I'm not sure where exactly the majority of fans stand on this upcoming season. Of course it is well known that the schedule will be incredibly difficult, there is little proven production at wide receiver and on the defensive line, and 2011 brought a few fortunate bounces that may have helped to inflate the record. However, on the other side of the fence it is hard to deny that having Denard Robinson back for his third year as a starter -- second in the Borges offense -- while returning a thousand yard running back and nearly the entire defensive back seven should help.
We are still a ways away from the season, and even the predictions we as fans make in August will just as quickly evaporate into thin air once the games get played and reality sets in. But what won't disappear with the coming of games are our expectations for the team.
I spent my youth reading Michigan football previews in August, seeing the lofty preseason rankings and lists of returning starters, and gearing up for a very successful season. Most of the time I spent November slightly annoyed at a disappoint finish or inexplicable non-conference loss. These things we say about our team in August don't matter to anyone but us, but to us they end up mattering a whole lot more than we like to admit. More often than not it isn't the results on the field that color our perception of the season as a failure or success, it is what we long ago decided, in a vacuum far away from the myriad of circumstances and bad bounces that govern sport, that ultimately lays down the line between success and failure.
So when I read the Scout.com 2012 preview, tinged with worry and steeped with caveats for the success of 2011 and what it could mean for the coming year I feel somewhat comforted. Last year was an incredible story of redemption for a hard working and dedicated group of seniors, a defense that had wilted under mismanagement, and an offense that everyone said couldn't sustain itself without the man behind the curtain pulling the strings. But it was also a season where things just happened to go Michigan's way.
That doesn't mean this is a bear market for Michigan football, or that we should give up hope now. It is just important to realize that when the coaches are talking about the possibility of two true freshmen earning playing time because of a lack of depth on the offensive line, that this game of football that we love so dearly is far too complex to live within the realm of our expectations. College football is a cruel random game where the fun is in the ride, not the destination.
But at the same time that Scout preview states that anything less than a Legends division championship and a win over (presumably) Wisconsin in the BTCG will be an utter disappointment.
When people said Michigan football was back, I didn't think they meant back to being crushed under the weight of outsized expectations. What else could being back possibly mean?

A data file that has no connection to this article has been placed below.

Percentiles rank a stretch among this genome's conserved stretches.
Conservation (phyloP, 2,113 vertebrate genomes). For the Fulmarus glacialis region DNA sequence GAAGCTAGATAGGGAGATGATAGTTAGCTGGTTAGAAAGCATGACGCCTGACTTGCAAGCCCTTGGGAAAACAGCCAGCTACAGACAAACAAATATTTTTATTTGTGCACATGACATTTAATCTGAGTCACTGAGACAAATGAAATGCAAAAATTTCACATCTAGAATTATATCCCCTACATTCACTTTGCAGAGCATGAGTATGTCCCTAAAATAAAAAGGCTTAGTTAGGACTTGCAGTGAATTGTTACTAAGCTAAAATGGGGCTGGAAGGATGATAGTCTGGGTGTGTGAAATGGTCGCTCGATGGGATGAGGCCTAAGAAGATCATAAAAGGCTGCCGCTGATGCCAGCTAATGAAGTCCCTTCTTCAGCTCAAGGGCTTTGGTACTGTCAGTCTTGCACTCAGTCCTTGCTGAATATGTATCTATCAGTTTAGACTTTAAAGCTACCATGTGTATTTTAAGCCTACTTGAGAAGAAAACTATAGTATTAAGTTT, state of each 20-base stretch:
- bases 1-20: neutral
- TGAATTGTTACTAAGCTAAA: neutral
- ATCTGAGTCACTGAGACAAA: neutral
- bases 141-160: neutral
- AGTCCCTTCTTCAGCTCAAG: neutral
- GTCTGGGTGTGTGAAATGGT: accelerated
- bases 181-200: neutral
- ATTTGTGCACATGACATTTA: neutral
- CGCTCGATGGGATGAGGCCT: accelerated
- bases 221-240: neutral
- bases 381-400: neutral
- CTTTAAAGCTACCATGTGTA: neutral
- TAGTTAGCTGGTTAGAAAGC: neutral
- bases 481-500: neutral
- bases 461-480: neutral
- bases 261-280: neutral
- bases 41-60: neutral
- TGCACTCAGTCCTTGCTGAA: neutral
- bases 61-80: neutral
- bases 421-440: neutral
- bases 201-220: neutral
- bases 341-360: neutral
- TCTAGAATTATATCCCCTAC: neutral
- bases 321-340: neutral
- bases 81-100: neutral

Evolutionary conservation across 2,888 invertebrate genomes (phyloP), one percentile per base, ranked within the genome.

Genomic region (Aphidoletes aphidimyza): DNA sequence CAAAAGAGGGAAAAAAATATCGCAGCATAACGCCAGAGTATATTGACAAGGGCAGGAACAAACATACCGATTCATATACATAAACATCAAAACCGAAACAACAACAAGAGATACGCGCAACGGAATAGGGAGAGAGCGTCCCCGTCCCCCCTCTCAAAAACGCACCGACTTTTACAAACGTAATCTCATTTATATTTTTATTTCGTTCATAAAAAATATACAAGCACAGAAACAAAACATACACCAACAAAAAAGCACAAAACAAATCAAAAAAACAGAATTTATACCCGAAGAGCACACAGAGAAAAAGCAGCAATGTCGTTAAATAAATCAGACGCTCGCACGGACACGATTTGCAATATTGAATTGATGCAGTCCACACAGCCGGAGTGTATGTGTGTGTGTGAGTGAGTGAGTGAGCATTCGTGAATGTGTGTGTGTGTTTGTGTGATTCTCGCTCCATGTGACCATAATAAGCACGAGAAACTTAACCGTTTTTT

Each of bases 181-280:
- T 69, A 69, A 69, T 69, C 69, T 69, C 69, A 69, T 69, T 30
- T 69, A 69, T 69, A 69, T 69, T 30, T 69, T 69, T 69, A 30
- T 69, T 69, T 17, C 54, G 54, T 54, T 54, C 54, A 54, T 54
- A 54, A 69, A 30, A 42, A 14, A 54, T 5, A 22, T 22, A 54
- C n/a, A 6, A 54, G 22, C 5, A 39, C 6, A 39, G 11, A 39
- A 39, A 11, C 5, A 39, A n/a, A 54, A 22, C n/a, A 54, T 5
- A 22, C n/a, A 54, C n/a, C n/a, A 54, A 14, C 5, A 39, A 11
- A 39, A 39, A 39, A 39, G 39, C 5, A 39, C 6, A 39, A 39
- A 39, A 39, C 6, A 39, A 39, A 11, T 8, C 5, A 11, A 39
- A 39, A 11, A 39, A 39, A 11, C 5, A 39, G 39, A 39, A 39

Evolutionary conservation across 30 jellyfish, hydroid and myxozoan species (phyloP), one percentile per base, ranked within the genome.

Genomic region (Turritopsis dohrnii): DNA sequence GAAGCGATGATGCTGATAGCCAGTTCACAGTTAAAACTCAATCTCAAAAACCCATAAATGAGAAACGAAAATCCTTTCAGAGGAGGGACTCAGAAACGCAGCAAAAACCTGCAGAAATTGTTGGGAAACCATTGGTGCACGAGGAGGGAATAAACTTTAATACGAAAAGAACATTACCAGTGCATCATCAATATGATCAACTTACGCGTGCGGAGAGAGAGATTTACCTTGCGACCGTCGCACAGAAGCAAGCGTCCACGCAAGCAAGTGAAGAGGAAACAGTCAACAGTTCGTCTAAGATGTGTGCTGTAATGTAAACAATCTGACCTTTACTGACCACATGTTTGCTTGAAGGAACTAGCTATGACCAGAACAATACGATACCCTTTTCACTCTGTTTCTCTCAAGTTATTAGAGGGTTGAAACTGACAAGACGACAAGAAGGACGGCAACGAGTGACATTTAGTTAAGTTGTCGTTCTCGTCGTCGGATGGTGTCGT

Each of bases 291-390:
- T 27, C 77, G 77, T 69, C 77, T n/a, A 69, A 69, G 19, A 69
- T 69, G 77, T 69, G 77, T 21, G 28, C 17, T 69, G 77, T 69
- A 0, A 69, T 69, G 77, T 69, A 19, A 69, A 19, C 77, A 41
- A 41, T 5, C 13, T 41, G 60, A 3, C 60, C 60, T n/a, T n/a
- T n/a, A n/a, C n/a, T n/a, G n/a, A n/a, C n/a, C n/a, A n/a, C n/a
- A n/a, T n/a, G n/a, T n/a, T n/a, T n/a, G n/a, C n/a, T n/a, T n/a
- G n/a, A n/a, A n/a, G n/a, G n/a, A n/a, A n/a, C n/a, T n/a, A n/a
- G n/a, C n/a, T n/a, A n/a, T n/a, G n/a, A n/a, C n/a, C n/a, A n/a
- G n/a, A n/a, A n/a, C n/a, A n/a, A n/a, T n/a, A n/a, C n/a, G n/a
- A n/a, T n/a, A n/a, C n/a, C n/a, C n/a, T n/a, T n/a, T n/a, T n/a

Would you like some links?
The Tale of Rodriguez and Hoke - Because we haven't had a good "Hoke vs. Rodriguez" flame war over here in a while. Good analysis from the other side of the rivalry.
Scouting Report: Jordan Wilkins - Now that Ty Isaac is off the table, Michigan is focusing on other running backs for the 2013 class. Magnus over at Touch the Banner takes a look at one such prospect.
What's the next step for Fighting Illini football? - An interesting look at the future of Illinois football from the guys over at Hail to the Orange.
Smith:"Contrary to reports attributed to me, Ohio State Athletics is not facing any major NCAA violations."— Eleven Warriors (@elevenwarriors) May 24, 2012
How Gene Smith continues to be employed is beyond me.
Over the years, football has managed to extend its appeal to a variety of demographics: females, teens, female teens, minorities, soccer moms, lacrosse step-dads, and even South Korean pop super groups. But there has always been one demographic that has escaped the clutches of football advertisers: toddlers.
These BHGP Pro Combat mock uniforms just keep getting better and better.
The Curious Case of Brian Ferentz - What would the off season be without an Iowa fan trying to talk himself into the offense taking a step forward with more outside the box thinking? Last time I checked, Ferentz the elder just brought in Greg Davis to run the show. While it is amusing to consider Brian Ferentz as the voice of reckless youth in the locker room ("come on dad, don't punt from their 40-yard line, all the cool kids are going for it on 4th down"), I'm not sold on his ability to significantly influence things just yet.
Life As A Notre Dame Fan: Evidently It's Been Better - Nobody can self-loathe like a Notre Dame fan can self-loathe.
Something important is being lost. Each rising sun takes a little more from the couple who live in the small brick home southwest of downtown. Billy Varner has been married to Susie for 57 years, and as her life was once spent waiting on him to get home from a job that didn't know hours or days off, now it's spent managing his dementia. Each day brings its own reality. On the worst, Billy, who is 76, doesn't recognize Susie. He'll dress in the middle of the night and try to leave, his pajamas rolled up in his hand. Regularly, he refuses to believe that his old boss isn't at home waiting for a ride. Billy was Bear Bryant's driver, bodyguard and valet, one of the few remaining people who knew him as a human being. As Billy's memory fades, that knowledge disappears with it, widening the gulf between truth and imagination.
Billy tells Susie that he talks to the coach. Sometimes Bryant visits.
"Coach Bryant isn't dead," he'll say. "Don't tell me he's dead."
"Billy," Susie tells him, "yes, he is."
This is absolutely phenomenal. Wright Thompson is without a doubt on the short list of the best people out there writing about sports, and this may be the best thing I have read all year. Drop everything and read it now.